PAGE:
In women’s sports it’s long been understood and accepted that a high percentage of participants happen to be lesbian. It’s baked in to the background, the collective understanding of what it means to be a female athlete at the highest level. My friend who played professional tennis for a minute in 2000s casually estimated about half the women on tour were gay.
On a local level, Seattle Sports Power Couple A is without dispute Russell Wilson and Ciara, the horniest straight people you ever met anonymously on social media. And then, in a twist as beautiful as it is unlikely, Couple B pairs the most decorated women’s basketball player in recent memory with the most visible women’s soccer player in recent memory. Sue Bird and Megan Rapinoe’s relationship isn’t controversial, it’s simply part of the scenery. It’s not news, regular, cable, or TMZ-style. It just is.
Well, as they say, the WNBA is not the NFL, and football is America’s tough manlyman sport. (If they don’t say that, they should start immediately.) It was a big deal when college star Michael Sam came out before the 2014 draft — a big deal that fizzled somewhat when he failed to make a roster and washed out of the league.
Now, after his announcement on June 21, 2021, smack dab in the middle of Pride Month (!), Carl Nassib’s name is going to take its place alongside other athletic trailblazers. (Of the non-Portland variety.)
Others will write, or have written already, about how the mere presence of an active gay NFL player will inspire kids struggling with their sexuality, provide a role model for those who lack one, and how sooner or later this will breach the dam of silence for other pro football players. Nassib himself said he aims to do what he can to cut down on suicides by LGBTQ+ teens, which is the real epidemic this country faces now that COVID-19 has been a little bit tamed.
Nassib’s post and the preceding paragraph is full of stuff dear to my heart. My extended family members who are trans and non-binary go through a lot of shit every single day, just for trying to be the best versions of themselves, like we all do. The unnecessary difficulty of their path is, for lack of a better word, heartbreaking. So with your permission, I’d like to examine the other side of the coin. What does Nassib stand to accomplish against the negative forces of homophobia?
I mean, it’s not like a part-time Raider with 20.5 career sacks is gonna end hate. The courageous actions of a defensive end playing American Football in Las Vegas, Nevada, of all fuckin’ places, won’t make Other Football fans in Italy or Mexico quit chanting their anti-gay chants and slurring their anti-gay slurs. Nothing Nassib does will make life-deficient social media user RollTidePods69 stop posting block-worthy nonsense like, “I’m finished with the NFL, count me out” for like-minded bigots to agree with.
You’d have to be the most gullible flavor of naive to think one athlete coming out will repair and reroute the homophobic current that runs through men’s sports even more virulently than in society at large. Carl Nassib didn’t suddenly normalize gay athletes with the wave of a magic Instagram wand. Or filter! But he did take the conversation and suddenly, forcefully, steer and push it, like a rookie right tackle on his heels, where it needed pushing: toward abnormalizing homophobia even more.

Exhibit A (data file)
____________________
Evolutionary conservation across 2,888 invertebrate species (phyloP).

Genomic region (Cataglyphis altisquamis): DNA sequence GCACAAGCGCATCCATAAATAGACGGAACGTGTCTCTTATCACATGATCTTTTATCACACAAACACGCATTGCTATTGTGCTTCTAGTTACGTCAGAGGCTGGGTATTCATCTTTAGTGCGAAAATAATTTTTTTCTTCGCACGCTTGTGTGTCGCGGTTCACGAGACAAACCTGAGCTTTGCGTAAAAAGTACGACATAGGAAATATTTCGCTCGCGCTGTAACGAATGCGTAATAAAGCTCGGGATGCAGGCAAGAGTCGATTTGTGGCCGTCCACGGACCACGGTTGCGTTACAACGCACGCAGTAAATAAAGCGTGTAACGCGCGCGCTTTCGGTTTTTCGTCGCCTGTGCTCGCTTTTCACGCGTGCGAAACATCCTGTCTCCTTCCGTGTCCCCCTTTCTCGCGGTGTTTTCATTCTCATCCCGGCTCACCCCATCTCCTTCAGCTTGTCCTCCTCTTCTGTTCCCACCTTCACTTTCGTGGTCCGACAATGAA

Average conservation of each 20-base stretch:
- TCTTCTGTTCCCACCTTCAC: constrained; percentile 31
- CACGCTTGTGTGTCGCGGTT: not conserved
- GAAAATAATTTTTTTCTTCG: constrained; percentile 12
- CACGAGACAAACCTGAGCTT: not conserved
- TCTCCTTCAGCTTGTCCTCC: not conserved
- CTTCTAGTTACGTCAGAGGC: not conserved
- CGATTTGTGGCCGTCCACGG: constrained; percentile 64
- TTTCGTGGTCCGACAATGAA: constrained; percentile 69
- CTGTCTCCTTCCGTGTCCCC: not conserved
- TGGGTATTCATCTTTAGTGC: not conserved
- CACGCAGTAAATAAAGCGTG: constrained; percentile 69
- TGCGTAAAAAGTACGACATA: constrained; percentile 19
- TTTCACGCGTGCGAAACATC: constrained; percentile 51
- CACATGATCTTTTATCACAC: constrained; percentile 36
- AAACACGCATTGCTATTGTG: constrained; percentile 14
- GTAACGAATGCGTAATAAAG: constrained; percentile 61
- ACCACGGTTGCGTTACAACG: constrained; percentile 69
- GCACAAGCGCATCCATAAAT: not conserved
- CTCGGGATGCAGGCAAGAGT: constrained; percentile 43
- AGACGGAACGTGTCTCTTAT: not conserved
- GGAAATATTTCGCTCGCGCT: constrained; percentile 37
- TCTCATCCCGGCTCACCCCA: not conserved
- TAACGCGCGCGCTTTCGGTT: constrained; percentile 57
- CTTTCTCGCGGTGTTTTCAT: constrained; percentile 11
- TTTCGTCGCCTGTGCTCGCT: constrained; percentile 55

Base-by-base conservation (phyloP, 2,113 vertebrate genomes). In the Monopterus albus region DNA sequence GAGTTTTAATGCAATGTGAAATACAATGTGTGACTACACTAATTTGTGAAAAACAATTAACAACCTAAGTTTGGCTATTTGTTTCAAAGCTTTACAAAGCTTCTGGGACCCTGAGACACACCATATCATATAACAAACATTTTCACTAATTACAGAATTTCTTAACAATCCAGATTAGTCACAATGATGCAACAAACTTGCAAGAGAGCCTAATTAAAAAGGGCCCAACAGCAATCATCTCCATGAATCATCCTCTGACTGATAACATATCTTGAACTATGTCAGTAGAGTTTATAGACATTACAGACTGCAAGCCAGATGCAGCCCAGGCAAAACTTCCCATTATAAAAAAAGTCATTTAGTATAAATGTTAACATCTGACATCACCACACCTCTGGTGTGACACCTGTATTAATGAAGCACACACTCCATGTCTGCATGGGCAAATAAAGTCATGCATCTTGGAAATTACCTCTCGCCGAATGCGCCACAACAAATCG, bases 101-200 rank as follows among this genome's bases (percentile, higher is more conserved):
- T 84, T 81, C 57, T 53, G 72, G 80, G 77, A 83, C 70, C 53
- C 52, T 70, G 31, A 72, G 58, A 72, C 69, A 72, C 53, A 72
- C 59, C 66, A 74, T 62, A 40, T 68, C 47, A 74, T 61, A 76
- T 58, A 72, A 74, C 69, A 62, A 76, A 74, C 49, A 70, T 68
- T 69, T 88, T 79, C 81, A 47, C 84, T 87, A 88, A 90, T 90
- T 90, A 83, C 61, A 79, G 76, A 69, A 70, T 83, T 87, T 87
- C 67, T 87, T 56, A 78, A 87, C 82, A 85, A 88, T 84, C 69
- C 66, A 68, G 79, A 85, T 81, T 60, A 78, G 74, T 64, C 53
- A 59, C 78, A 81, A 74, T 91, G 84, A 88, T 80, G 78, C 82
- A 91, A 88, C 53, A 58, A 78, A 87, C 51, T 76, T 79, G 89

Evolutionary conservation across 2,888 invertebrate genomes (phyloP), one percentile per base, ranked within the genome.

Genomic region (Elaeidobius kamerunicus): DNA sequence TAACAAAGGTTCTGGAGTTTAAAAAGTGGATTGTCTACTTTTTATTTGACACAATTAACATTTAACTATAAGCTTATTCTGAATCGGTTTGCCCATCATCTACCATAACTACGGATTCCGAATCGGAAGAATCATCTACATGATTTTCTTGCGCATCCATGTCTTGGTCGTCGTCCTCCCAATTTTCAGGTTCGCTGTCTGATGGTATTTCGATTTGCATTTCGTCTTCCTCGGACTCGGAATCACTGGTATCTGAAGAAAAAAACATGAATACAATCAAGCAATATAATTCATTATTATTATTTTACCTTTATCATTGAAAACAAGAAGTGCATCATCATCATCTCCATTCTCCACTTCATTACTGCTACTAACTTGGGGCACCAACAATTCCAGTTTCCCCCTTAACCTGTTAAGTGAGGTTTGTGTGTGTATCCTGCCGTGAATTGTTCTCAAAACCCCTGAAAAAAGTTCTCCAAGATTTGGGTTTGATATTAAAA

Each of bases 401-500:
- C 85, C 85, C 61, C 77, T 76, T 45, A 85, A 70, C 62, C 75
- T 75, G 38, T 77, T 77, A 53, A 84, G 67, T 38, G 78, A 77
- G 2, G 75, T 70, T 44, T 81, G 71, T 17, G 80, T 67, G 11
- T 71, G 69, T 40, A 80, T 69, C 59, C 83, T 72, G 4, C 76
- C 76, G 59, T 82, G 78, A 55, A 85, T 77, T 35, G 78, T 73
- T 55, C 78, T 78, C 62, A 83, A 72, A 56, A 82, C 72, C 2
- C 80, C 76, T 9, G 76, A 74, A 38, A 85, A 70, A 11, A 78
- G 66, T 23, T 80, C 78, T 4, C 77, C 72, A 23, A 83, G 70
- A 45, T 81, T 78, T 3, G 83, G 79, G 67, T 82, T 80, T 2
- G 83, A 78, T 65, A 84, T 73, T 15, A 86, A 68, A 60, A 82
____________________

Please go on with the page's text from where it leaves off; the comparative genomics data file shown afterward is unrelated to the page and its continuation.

The last four decades have been all about normalizing the presence of our gay brothers and sisters in greater America, whether it be in entertainment, boardrooms, classrooms, politics. Wherever. Everywhere. Everywherever.
We’ve witnessed a resounding, albeit uneven and painfully overdue, transformation of modern society, in favor of acceptance, in so many places. Now it’s time to take another step.
What Nassib and those who follow his lead can accomplish together, is to permanently banish homophobes to the very margins of the game. He and the teams that supported him publicly, underpinned by a league that “came out” on his side, can mindfully and intentionally create a culture where anti-gay punchlines are out of bounds in the locker room. That can happen, even in football. Nassib’s move can accelerate change.
We’re allowed to have a future where teams block Facebook commenters for homophobic posts. Where it becomes even more socially unacceptable to complain about a player’s sexual orientation. Where you’re consistently ridiculed, and eventually ignored, for being a homophobe. Where there are consequences for being a hateful asshole. Where the daily aggressions against our vulnerable friends and family are drowned out with expressions of love and support.
Nassib talks about being an accepting adult and the difference that makes. Part of outnumbering and out-speaking the unaccepting adults is for the rest of us to turn up our volume, to drown out the messages that tear down with words and actions that uplift. Words and actions that at the end of day, do nothing less than save lives.
You barely hear it today, but “gay” as a pejorative was everywhere in the last millennium. In our music, on our school bus rides, on our sports fields, in our movies, and constantly in our juvenile attempts at humor. It still happens, to be sure; heard the term used that way a few weeks ago, and nobody in the room spoke up. I should’ve, but I chickened out and let the moment pass.
Maybe Nassib’s straightforward and unapologetic words — “What’s up people, I just wanted to take a quick moment to say that I’m gay. I’ve been meaning to do this for a while now” — will give more people, myself included, the temerity to banish homophobia, in all its forms, to the outermost edges of sports, where it can shrivel up and die a most welcome and private death. Maybe. Why not?